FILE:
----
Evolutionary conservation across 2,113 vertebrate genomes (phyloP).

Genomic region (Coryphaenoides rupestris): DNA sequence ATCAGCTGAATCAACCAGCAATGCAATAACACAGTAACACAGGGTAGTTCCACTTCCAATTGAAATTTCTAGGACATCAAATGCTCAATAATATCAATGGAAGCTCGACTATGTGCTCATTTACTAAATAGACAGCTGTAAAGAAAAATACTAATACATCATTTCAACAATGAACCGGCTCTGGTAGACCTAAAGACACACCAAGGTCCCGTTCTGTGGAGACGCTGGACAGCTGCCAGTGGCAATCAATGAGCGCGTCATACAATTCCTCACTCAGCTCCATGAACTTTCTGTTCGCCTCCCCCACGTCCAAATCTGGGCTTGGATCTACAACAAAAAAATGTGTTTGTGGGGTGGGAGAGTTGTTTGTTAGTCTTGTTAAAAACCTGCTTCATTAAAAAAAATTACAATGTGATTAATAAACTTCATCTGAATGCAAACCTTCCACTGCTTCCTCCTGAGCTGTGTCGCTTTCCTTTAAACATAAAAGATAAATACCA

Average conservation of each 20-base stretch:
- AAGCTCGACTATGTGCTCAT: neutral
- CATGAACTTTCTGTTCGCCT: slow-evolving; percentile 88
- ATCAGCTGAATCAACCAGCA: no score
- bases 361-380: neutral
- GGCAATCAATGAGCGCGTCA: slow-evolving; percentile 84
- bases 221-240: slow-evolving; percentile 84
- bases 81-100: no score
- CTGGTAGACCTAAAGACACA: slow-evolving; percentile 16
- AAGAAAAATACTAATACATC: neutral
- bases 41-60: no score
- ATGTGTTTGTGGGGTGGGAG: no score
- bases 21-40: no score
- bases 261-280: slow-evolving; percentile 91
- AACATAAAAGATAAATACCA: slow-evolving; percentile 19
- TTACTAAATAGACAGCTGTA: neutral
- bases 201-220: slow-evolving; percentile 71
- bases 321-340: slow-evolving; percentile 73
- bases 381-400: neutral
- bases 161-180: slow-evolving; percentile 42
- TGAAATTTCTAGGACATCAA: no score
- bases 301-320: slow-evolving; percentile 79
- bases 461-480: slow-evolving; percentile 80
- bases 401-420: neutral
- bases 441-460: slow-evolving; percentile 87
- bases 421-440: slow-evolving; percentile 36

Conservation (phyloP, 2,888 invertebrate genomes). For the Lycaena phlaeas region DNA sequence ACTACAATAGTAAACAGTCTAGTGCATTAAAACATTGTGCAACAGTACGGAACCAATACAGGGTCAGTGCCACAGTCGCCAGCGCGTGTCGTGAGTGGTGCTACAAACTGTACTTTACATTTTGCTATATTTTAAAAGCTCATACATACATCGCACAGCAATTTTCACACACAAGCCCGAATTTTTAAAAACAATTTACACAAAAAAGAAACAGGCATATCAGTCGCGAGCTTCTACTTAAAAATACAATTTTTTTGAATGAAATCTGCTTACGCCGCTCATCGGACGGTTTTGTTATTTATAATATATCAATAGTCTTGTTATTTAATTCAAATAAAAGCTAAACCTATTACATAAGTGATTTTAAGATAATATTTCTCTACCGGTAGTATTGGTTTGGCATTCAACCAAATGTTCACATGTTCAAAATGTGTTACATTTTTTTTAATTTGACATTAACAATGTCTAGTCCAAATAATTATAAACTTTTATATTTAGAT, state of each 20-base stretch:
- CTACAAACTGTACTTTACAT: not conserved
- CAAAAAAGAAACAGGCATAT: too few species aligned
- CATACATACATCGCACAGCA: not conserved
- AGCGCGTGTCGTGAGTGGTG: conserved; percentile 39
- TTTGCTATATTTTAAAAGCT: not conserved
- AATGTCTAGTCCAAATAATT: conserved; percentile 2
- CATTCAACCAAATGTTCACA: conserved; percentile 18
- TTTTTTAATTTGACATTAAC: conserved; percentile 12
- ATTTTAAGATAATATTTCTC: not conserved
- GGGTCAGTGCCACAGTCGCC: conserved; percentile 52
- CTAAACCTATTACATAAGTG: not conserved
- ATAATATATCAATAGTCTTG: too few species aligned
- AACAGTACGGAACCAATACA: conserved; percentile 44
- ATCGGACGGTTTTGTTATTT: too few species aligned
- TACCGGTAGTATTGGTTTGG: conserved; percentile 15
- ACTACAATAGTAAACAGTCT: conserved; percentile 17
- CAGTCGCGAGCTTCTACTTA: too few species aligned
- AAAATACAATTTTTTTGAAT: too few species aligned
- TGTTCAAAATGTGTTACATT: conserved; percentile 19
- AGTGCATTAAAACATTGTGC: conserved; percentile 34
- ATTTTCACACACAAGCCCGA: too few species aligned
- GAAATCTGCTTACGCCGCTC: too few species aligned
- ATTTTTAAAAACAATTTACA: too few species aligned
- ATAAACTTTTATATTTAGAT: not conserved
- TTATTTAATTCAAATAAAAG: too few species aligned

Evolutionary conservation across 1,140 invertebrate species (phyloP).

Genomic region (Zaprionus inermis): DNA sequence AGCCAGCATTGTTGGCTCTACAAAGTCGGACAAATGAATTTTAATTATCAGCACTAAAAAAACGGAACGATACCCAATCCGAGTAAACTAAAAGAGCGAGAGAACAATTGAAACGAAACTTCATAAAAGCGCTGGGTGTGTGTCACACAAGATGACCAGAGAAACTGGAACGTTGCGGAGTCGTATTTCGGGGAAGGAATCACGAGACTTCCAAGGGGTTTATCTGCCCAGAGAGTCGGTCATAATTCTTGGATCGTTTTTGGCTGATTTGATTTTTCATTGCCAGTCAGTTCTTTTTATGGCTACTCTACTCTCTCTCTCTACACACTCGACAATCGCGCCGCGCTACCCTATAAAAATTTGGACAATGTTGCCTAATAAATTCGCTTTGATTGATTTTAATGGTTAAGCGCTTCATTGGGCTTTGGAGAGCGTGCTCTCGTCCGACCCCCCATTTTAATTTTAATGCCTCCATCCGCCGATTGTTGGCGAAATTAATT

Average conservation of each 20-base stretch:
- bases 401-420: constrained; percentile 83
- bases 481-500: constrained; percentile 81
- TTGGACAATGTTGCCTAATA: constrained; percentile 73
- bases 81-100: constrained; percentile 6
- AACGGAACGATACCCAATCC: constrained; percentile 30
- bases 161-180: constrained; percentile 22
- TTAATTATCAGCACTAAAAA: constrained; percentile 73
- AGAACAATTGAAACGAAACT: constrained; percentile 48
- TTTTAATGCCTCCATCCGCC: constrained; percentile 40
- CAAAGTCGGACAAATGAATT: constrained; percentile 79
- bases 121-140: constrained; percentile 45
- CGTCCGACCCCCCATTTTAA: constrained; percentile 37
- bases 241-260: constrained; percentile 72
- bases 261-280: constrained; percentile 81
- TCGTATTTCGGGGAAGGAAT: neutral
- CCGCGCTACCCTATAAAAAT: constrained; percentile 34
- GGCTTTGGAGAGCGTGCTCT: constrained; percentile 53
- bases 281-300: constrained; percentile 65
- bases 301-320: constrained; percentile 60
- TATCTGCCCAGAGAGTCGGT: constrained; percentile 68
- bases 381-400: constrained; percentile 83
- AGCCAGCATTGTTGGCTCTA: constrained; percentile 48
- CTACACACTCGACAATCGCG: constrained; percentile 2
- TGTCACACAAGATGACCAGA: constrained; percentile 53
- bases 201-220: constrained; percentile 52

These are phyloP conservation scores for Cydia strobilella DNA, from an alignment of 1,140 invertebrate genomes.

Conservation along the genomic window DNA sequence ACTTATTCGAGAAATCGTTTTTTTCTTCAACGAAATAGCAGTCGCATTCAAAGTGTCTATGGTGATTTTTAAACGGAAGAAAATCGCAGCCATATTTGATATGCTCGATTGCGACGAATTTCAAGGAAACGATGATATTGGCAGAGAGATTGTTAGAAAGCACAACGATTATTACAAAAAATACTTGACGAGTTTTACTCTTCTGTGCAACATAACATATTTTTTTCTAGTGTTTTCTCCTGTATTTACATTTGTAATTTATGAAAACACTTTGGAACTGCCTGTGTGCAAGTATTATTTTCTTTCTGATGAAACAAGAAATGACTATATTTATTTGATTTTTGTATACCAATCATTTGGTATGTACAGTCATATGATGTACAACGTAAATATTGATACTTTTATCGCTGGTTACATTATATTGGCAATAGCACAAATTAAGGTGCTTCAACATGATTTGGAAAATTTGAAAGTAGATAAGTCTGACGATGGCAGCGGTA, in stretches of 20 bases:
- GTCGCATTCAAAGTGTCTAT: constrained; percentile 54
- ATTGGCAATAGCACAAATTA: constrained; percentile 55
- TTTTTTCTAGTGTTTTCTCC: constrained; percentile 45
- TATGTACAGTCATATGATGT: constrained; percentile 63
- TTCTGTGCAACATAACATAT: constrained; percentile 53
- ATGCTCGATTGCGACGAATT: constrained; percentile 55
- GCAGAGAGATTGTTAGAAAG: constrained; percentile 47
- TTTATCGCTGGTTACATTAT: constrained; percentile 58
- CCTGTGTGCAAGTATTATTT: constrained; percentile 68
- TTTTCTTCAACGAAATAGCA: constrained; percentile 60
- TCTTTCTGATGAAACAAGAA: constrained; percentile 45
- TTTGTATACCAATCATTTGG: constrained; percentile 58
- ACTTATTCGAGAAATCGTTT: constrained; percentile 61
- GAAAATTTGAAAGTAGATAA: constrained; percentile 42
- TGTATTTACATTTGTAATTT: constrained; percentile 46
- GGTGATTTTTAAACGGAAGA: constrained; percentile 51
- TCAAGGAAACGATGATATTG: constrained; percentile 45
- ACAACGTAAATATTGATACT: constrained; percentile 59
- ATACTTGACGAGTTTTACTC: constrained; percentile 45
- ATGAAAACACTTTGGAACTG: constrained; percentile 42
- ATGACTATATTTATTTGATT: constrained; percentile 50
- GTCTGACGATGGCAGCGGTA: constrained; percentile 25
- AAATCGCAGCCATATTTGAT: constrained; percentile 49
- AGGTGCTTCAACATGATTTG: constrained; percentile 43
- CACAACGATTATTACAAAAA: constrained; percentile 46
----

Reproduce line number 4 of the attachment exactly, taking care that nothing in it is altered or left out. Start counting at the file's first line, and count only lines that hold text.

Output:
- AAGCTCGACTATGTGCTCAT: neutral